There's been a lot more producers coming up lately, with plenty dropping beat tapes, and I see that as a good thing. However, I still feel like there's a lot to be done for them to improve a lot more on the site, so I'm going to list a few things to do and NOT to do when you're making beats.
DO: Research a variety of famous producers
A good idea is to listen to a lot of instrumentals or songs that are produced by a particular person, such as Pharrell, Timbaland, Dr. Dre, DJ Mustard, Metro Boomin, Kanye West, DJ Premier, and a long line of others. Doing this can inspire you to make a beat dedicated to their style (DJ Khaled Type Beat, or Boi-1da Type Beat, etc.). This can also help you shape your own style of producing, by noticing small details that big producers do and adding it into your own projects. This can work with artists, too: Drake, J. Cole, Kendrick Lamar, Nas, Jay-Z, Biggie, Tupac, etc. have a certain vibe to them. Study those!
DON'T: Take credit for something that isn't yours
Too many people sample songs without giving proper credit. It's one thing to sample a song and not expecting any money from it; this is completely legal. BUT, if you are claiming it to be yours and attempting to make money from it; if you are selling it in any way to anyone without clearing the sample properly, that is ILLEGAL and you will eventually face legal troubles.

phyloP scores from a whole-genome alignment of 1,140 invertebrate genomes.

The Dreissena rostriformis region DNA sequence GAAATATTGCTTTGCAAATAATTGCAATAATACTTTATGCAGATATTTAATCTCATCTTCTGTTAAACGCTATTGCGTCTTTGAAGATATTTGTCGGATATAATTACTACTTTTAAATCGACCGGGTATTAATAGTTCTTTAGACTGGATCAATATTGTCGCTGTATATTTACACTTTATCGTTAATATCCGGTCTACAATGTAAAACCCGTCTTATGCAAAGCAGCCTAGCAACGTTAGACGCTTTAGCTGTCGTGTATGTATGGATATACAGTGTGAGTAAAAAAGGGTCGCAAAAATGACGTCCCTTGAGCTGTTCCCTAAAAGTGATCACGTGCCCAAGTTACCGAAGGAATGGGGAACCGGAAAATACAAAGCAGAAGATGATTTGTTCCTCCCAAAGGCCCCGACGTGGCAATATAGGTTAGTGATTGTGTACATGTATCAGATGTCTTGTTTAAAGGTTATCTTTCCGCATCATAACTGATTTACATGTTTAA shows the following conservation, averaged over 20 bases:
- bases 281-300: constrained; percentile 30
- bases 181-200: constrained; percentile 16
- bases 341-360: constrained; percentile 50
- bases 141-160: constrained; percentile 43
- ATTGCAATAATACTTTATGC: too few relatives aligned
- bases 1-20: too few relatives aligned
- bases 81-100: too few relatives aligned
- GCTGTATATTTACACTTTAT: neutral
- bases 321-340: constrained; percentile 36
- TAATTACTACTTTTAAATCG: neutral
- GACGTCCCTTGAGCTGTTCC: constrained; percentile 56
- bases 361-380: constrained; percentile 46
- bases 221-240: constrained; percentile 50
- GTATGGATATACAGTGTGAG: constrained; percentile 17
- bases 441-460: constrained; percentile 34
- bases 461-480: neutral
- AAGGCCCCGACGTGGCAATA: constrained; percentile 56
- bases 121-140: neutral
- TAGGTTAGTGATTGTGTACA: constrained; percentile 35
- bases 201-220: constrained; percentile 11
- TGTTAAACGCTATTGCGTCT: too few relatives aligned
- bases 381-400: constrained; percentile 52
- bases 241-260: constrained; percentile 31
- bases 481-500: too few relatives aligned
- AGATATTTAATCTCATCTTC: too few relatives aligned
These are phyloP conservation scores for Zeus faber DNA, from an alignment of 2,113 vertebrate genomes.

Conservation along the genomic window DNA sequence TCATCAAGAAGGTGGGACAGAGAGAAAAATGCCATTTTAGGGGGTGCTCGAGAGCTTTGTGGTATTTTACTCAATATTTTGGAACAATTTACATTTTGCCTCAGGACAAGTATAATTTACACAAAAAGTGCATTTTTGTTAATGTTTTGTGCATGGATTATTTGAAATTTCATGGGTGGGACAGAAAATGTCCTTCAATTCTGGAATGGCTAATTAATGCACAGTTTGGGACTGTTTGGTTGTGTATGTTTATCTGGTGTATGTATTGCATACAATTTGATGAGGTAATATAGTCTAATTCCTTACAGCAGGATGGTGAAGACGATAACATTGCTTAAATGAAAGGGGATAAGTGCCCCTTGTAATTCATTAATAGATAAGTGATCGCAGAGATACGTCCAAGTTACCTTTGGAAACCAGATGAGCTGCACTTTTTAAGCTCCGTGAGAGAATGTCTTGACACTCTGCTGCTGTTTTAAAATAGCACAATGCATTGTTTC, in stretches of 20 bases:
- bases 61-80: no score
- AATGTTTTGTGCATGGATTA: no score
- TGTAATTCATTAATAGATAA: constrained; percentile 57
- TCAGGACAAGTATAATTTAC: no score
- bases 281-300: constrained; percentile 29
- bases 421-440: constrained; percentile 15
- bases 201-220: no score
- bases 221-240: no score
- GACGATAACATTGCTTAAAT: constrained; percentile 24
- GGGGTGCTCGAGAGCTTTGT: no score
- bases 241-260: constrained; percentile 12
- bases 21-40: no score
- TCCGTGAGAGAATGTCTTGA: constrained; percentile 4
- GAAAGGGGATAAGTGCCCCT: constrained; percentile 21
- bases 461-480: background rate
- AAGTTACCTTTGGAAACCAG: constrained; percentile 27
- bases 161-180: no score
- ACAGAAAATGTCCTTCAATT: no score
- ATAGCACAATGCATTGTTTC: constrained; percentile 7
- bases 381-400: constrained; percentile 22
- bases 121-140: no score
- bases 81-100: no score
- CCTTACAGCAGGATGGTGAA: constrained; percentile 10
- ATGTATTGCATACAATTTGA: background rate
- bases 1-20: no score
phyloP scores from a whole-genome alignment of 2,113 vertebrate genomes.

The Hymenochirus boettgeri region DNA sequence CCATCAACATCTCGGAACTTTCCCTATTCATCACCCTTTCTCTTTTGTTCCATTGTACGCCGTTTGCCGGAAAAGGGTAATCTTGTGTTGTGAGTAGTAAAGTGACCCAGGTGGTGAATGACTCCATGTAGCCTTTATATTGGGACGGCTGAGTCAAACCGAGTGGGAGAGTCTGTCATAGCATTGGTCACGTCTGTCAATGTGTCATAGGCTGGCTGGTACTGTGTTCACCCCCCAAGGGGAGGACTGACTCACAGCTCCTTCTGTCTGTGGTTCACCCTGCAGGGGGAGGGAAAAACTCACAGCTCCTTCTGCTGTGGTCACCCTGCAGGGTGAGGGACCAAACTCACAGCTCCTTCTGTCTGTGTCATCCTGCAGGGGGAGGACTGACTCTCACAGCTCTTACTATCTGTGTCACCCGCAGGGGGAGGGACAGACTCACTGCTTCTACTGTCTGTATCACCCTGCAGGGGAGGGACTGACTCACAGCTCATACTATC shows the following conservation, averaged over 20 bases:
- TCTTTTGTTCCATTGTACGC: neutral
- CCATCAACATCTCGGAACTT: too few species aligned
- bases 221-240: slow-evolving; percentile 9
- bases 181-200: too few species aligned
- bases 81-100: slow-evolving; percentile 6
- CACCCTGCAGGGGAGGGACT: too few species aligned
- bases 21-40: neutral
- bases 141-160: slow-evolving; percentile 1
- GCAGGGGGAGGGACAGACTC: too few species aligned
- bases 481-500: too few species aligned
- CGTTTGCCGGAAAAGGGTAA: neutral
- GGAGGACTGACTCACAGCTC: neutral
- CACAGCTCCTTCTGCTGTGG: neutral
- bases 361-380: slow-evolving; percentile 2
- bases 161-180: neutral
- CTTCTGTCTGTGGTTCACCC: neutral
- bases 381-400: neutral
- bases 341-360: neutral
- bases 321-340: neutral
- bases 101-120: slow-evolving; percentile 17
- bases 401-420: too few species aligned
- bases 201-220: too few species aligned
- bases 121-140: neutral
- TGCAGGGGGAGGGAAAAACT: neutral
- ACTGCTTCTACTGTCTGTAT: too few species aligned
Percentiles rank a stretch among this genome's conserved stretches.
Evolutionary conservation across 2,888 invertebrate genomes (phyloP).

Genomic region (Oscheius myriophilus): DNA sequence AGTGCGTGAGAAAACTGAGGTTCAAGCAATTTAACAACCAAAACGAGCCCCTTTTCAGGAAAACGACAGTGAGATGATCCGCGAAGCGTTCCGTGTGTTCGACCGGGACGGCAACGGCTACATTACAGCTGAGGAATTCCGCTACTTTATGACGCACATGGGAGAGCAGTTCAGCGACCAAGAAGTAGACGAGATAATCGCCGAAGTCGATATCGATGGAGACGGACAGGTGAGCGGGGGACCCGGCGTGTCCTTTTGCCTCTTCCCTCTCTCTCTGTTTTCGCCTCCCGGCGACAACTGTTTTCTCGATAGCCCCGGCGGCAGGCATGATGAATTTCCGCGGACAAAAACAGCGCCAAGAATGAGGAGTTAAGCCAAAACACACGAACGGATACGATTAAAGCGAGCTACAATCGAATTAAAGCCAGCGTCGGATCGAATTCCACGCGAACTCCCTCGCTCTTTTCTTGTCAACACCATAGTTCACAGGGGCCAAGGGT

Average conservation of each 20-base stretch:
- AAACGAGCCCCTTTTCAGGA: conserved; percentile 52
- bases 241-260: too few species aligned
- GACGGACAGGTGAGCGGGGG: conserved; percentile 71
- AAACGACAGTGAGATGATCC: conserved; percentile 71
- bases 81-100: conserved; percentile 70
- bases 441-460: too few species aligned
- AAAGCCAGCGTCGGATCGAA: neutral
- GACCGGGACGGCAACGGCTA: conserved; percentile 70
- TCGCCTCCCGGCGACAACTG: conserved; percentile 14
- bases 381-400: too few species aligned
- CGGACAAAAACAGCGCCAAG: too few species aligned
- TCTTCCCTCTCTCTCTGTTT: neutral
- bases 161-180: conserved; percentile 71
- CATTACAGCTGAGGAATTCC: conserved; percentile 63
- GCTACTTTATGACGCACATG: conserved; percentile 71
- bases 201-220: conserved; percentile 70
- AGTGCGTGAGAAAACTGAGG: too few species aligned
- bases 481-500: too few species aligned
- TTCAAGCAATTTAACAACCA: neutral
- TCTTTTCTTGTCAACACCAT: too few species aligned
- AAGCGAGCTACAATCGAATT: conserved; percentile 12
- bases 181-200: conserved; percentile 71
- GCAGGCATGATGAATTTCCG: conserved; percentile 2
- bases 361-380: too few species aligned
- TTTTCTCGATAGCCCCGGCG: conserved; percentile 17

Messing around with various tools, sounds, and VSTs in your DAW can help you familiarize yourself in your enviorment and understand more information about producing. It's also good to experiment when it comes to actually making your beats - by adding instruments and drums you usually don't use or pay attention to. This can help give your music a more professional and different taste to it.
DON'T: Sound repetitive
There are occasional exceptions, but for the majority of time you make beats, do NOT keep the exact same pattern for 5 minutes straight. This can cause the listeners to get bored after the first minute and press the skip button on your beat. Switch up the patterns and do something different with the beat instead of hearing the exact same structure that's been playing for the past minute and a half. The occasional exceptions would be: cypher beats (which even have switch-ups every now and then), freestyle beats (also have changes in them throughout), and old school beats.
DO: Get feedback from others
It's difficult to get better at making beats when you're the only person listening to them - so let others give their two cents about it as well. Their opinions and criticism will help you improve in certain areas, so try to be open-minded about it. This is also a good way for people to engage with you, and make connections with others in your community.